darksnow’s picture

I agree with all of the above and while I never chatted to you about this, thank you for offering a safe chat to those that may have needed it. Threats to you and yours for helping other people is simply unacceptable so I'd also like to reiterate your view on that with a what the actual fuck!

I feel the central issue here is something alluded to at the end of your post. Some people are taking sides in this but I feel that is impossible without further details. It's the lack of further clarification that's causing the problem in this community and beyond.

Freelancer at http://www.darksnow.net

ciperl’s picture

Thank you for this.  It is much needed and coming from someone I highly respect it is always a good reminder to turn on the "listen only" mode for a bit while stepping back. 

katherined’s picture

See, this comment is why you are one of my favorite humans. A little distance and benefit of the doubt go a long way. 

spamjim’s picture

Your post from 7 years ago 

is one of the main reasons I don't do much Drupal community participation. You were so upset that I presented a contrary idea that you actively  sought out false information to publish about me. Even as I look back at it, I'm amused that you wrote:

[Edit: Link removed at spamjim's request.]

...instead of...

[Edit: Link removed because I now recognize it was wrong for me to post an unsourced/unverifiable attack on spamjim's character.]

But take a look at the rest of the comments on that page. Switch your attention to a user named Crell and read all of their comments. I see someone who, like me, understood our personal life is not relevant to software development.  Crell's comments on that page now seem wildly ironic in light of what Drupal management has ignorantly done to him.  Crell understood the importance of separating personal and professional life. Someday Dries and Megan might learn this too.

westie’s picture

Cry bullying 101

Interesting read and I personally agree with crell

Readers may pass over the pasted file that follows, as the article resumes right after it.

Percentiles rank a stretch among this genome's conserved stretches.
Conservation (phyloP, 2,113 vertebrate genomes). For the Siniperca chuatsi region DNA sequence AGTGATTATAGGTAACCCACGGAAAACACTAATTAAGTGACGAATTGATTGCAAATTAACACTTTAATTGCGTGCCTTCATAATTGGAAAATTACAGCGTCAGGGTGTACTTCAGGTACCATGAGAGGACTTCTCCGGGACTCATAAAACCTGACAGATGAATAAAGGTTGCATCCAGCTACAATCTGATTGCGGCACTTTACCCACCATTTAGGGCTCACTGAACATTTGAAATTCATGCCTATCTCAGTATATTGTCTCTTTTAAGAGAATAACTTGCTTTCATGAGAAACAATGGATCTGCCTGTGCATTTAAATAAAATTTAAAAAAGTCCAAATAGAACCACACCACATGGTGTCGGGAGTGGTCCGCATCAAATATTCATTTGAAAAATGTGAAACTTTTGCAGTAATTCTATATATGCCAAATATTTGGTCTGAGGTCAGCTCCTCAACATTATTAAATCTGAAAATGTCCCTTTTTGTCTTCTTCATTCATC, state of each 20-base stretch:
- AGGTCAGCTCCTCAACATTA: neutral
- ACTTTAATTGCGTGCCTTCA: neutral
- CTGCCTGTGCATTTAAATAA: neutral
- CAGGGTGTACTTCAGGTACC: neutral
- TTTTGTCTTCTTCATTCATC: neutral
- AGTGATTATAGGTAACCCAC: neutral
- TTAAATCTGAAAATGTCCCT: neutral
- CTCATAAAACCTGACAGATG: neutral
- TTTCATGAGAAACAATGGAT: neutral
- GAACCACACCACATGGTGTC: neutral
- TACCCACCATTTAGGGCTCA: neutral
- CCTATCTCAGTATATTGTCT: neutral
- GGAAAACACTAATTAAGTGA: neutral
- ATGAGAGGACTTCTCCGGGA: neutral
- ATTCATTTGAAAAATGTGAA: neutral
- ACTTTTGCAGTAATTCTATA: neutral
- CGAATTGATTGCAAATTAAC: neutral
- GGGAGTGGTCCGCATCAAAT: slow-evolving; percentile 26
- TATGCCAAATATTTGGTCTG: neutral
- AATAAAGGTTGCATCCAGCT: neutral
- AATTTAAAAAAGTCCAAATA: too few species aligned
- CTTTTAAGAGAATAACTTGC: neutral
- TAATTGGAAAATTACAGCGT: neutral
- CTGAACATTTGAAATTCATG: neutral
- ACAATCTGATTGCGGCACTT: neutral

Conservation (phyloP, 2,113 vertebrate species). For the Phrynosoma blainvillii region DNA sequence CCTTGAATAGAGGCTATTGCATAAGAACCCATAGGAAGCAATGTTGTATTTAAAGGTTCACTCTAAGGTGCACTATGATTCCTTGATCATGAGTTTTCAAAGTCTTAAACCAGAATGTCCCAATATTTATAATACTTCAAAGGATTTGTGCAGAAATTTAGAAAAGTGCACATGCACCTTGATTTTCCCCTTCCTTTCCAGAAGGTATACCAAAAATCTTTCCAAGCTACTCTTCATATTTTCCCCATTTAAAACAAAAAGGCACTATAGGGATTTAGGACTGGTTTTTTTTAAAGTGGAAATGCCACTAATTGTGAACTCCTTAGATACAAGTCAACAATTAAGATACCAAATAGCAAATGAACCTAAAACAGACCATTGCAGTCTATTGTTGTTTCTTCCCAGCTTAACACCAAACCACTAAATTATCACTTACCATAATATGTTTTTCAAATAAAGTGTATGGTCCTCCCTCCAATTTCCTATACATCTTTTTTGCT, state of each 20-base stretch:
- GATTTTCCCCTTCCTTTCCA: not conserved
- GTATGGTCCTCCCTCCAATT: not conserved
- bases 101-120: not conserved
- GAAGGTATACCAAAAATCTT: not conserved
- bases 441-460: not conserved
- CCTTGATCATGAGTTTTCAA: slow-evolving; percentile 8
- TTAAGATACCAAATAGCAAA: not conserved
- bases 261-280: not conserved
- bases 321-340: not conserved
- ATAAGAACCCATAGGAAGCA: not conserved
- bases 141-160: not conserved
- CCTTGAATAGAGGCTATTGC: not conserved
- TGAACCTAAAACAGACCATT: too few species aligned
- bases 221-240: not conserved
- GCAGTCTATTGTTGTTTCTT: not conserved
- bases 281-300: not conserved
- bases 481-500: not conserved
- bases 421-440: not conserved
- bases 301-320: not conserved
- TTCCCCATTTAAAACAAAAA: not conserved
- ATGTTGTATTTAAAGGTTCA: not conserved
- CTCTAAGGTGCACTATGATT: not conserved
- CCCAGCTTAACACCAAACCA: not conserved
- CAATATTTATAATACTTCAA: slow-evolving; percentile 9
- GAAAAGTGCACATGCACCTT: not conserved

CTI Digital

Jeff Veit’s picture

Megan and Dries, thank you for your additional statement. 

You don't say whether either of you have given any thought to to modifying your decisions. You will have seen that the the bulk of our community seems to back Larry given the information we know. I can't see the community begin to heal until there is closure. And that can only happen once Larry and Dries have settled matters, with the community feeling that it's a just outcome.

I don't doubt that Larry had indicated on several occasions that he was drawing down his involvement in the Drupal project; everyone gets tired. But Dries, is it your gift to ask someone to leave? Isn't it a decision for Larry? What practical steps do you plan to take if the community supports Larry?

Megan, you will have seen that numerous women have testified to the fairness that Larry has displayed. And you'll have see the Drupalcon stats he provided. And the stats in the Reddit thread. I wonder if you've given thought to ways in which he could be involved in Drupalcon whilst ensuring the protection of women? I imagine that's your primary concern? If it's not, what are your concerns?

I think the problem here is that there's secret evidence. That coupled with the inherent ethical problems that Dries faces make the decisions open to question. That the CWG saw fit to refer suggests that an independent person would have the same concerns as you have, but that's not enough when you consider the positive behaviour we as a community have seen from Larry. Can you think of ways that you could assuage these worries about the impartiality and fairness of your decisions? Perhaps you could ask Larry if he's willing to make the evidence public? - although if I was him I wouldn't welcome that; perhaps you could ask for a mutually agreed independent assessor to look at the evidence, and advise the community whether your decisions were reasonable? Perhaps you can think of other ways to persuade us that ejecting such a valuable long term contributor is best for Drupal?

Thank you.

rubyji’s picture

Certainly I've seen that the majority of people tweeting about this are critical of the decisions that were made. But the majority of people tweeting about anything are usually angry (myself included). 

I don't think there is anywhere near a community consensus on this. You might be only hearing the voices of people you know, who are likely to share your perspectives on a lot of things. Please don't make assumptions about what the entire community thinks. 

Jeff Veit’s picture

...I've seen very few - I'm not a twitter user much. Mostly it's things I've read on the association blog, in the press and on Reddit. I've also looked at the support on Larry's blog, but I'm not counting that. I haven't done any statistical analysis, which is why I said 'seems'. You are right that it's upset people who will comment, so my views are biased.